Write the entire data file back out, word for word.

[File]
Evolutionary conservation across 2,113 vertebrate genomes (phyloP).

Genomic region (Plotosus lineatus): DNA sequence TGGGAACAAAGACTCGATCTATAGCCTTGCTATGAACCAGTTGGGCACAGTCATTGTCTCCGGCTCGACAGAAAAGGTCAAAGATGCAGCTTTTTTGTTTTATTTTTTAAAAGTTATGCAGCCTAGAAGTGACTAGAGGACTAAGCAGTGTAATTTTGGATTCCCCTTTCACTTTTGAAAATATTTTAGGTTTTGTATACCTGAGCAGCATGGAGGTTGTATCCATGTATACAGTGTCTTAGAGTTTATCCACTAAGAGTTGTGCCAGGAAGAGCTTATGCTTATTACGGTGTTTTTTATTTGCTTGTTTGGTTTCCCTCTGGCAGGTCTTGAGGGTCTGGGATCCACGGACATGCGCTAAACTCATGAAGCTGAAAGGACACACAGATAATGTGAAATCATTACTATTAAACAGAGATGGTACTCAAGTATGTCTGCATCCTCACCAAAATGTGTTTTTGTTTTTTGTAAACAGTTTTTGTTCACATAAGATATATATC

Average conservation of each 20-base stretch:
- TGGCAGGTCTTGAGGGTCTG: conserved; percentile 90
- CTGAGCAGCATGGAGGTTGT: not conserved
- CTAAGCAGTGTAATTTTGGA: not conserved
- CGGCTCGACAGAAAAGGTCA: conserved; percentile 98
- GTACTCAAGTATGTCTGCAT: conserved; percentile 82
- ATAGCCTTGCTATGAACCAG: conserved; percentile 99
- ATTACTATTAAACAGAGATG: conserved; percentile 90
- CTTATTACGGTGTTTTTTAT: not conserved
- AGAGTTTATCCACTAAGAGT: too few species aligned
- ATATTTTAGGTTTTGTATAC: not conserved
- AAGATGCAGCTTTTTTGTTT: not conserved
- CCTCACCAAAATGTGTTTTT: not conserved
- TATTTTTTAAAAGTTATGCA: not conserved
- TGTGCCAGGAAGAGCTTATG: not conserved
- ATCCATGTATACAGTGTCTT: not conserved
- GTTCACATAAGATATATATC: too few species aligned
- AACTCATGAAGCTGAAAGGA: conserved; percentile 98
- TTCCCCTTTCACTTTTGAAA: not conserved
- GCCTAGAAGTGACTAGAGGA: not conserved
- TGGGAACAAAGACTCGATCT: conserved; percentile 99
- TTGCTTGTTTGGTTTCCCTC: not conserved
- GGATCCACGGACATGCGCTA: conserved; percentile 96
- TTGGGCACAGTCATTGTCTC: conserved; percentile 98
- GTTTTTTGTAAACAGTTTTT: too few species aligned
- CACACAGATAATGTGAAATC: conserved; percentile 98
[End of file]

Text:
Evolutionary conservation across 2,113 vertebrate genomes (phyloP).

Genomic region (Plotosus lineatus): DNA sequence TGGGAACAAAGACTCGATCTATAGCCTTGCTATGAACCAGTTGGGCACAGTCATTGTCTCCGGCTCGACAGAAAAGGTCAAAGATGCAGCTTTTTTGTTTTATTTTTTAAAAGTTATGCAGCCTAGAAGTGACTAGAGGACTAAGCAGTGTAATTTTGGATTCCCCTTTCACTTTTGAAAATATTTTAGGTTTTGTATACCTGAGCAGCATGGAGGTTGTATCCATGTATACAGTGTCTTAGAGTTTATCCACTAAGAGTTGTGCCAGGAAGAGCTTATGCTTATTACGGTGTTTTTTATTTGCTTGTTTGGTTTCCCTCTGGCAGGTCTTGAGGGTCTGGGATCCACGGACATGCGCTAAACTCATGAAGCTGAAAGGACACACAGATAATGTGAAATCATTACTATTAAACAGAGATGGTACTCAAGTATGTCTGCATCCTCACCAAAATGTGTTTTTGTTTTTTGTAAACAGTTTTTGTTCACATAAGATATATATC

Average conservation of each 20-base stretch:
- TGGCAGGTCTTGAGGGTCTG: conserved; percentile 90
- CTGAGCAGCATGGAGGTTGT: not conserved
- CTAAGCAGTGTAATTTTGGA: not conserved
- CGGCTCGACAGAAAAGGTCA: conserved; percentile 98
- GTACTCAAGTATGTCTGCAT: conserved; percentile 82
- ATAGCCTTGCTATGAACCAG: conserved; percentile 99
- ATTACTATTAAACAGAGATG: conserved; percentile 90
- CTTATTACGGTGTTTTTTAT: not conserved
- AGAGTTTATCCACTAAGAGT: too few species aligned
- ATATTTTAGGTTTTGTATAC: not conserved
- AAGATGCAGCTTTTTTGTTT: not conserved
- CCTCACCAAAATGTGTTTTT: not conserved
- TATTTTTTAAAAGTTATGCA: not conserved
- TGTGCCAGGAAGAGCTTATG: not conserved
- ATCCATGTATACAGTGTCTT: not conserved
- GTTCACATAAGATATATATC: too few species aligned
- AACTCATGAAGCTGAAAGGA: conserved; percentile 98
- TTCCCCTTTCACTTTTGAAA: not conserved
- GCCTAGAAGTGACTAGAGGA: not conserved
- TGGGAACAAAGACTCGATCT: conserved; percentile 99
- TTGCTTGTTTGGTTTCCCTC: not conserved
- GGATCCACGGACATGCGCTA: conserved; percentile 96
- TTGGGCACAGTCATTGTCTC: conserved; percentile 98
- GTTTTTTGTAAACAGTTTTT: too few species aligned
- CACACAGATAATGTGAAATC: conserved; percentile 98